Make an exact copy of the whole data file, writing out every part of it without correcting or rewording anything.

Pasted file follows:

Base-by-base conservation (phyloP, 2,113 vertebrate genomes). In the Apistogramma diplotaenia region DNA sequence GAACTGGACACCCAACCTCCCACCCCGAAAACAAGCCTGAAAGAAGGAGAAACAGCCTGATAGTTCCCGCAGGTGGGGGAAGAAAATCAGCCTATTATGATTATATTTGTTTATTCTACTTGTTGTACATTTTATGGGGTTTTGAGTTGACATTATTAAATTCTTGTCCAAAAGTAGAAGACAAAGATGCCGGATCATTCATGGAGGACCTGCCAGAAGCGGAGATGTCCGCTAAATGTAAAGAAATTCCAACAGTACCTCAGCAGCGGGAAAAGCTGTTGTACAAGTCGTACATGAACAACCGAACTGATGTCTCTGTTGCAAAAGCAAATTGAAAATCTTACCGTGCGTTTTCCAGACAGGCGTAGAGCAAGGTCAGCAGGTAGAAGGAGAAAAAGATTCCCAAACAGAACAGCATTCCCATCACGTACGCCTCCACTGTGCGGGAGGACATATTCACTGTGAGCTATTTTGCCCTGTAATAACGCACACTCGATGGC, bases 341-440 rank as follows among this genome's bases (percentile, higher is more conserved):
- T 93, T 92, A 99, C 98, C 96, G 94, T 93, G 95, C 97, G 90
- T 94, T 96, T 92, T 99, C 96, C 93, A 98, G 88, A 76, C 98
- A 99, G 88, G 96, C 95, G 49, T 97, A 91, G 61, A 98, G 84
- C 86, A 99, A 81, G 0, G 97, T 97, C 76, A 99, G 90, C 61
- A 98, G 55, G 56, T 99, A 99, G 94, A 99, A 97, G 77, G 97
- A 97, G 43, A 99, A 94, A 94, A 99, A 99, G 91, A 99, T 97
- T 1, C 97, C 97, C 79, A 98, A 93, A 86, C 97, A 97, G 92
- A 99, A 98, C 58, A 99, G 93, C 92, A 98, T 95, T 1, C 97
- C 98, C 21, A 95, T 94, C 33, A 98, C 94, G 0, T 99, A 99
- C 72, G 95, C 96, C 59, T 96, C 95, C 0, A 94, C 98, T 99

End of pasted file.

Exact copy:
Base-by-base conservation (phyloP, 2,113 vertebrate genomes). In the Apistogramma diplotaenia region DNA sequence GAACTGGACACCCAACCTCCCACCCCGAAAACAAGCCTGAAAGAAGGAGAAACAGCCTGATAGTTCCCGCAGGTGGGGGAAGAAAATCAGCCTATTATGATTATATTTGTTTATTCTACTTGTTGTACATTTTATGGGGTTTTGAGTTGACATTATTAAATTCTTGTCCAAAAGTAGAAGACAAAGATGCCGGATCATTCATGGAGGACCTGCCAGAAGCGGAGATGTCCGCTAAATGTAAAGAAATTCCAACAGTACCTCAGCAGCGGGAAAAGCTGTTGTACAAGTCGTACATGAACAACCGAACTGATGTCTCTGTTGCAAAAGCAAATTGAAAATCTTACCGTGCGTTTTCCAGACAGGCGTAGAGCAAGGTCAGCAGGTAGAAGGAGAAAAAGATTCCCAAACAGAACAGCATTCCCATCACGTACGCCTCCACTGTGCGGGAGGACATATTCACTGTGAGCTATTTTGCCCTGTAATAACGCACACTCGATGGC, bases 341-440 rank as follows among this genome's bases (percentile, higher is more conserved):
- T 93, T 92, A 99, C 98, C 96, G 94, T 93, G 95, C 97, G 90
- T 94, T 96, T 92, T 99, C 96, C 93, A 98, G 88, A 76, C 98
- A 99, G 88, G 96, C 95, G 49, T 97, A 91, G 61, A 98, G 84
- C 86, A 99, A 81, G 0, G 97, T 97, C 76, A 99, G 90, C 61
- A 98, G 55, G 56, T 99, A 99, G 94, A 99, A 97, G 77, G 97
- A 97, G 43, A 99, A 94, A 94, A 99, A 99, G 91, A 99, T 97
- T 1, C 97, C 97, C 79, A 98, A 93, A 86, C 97, A 97, G 92
- A 99, A 98, C 58, A 99, G 93, C 92, A 98, T 95, T 1, C 97
- C 98, C 21, A 95, T 94, C 33, A 98, C 94, G 0, T 99, A 99
- C 72, G 95, C 96, C 59, T 96, C 95, C 0, A 94, C 98, T 99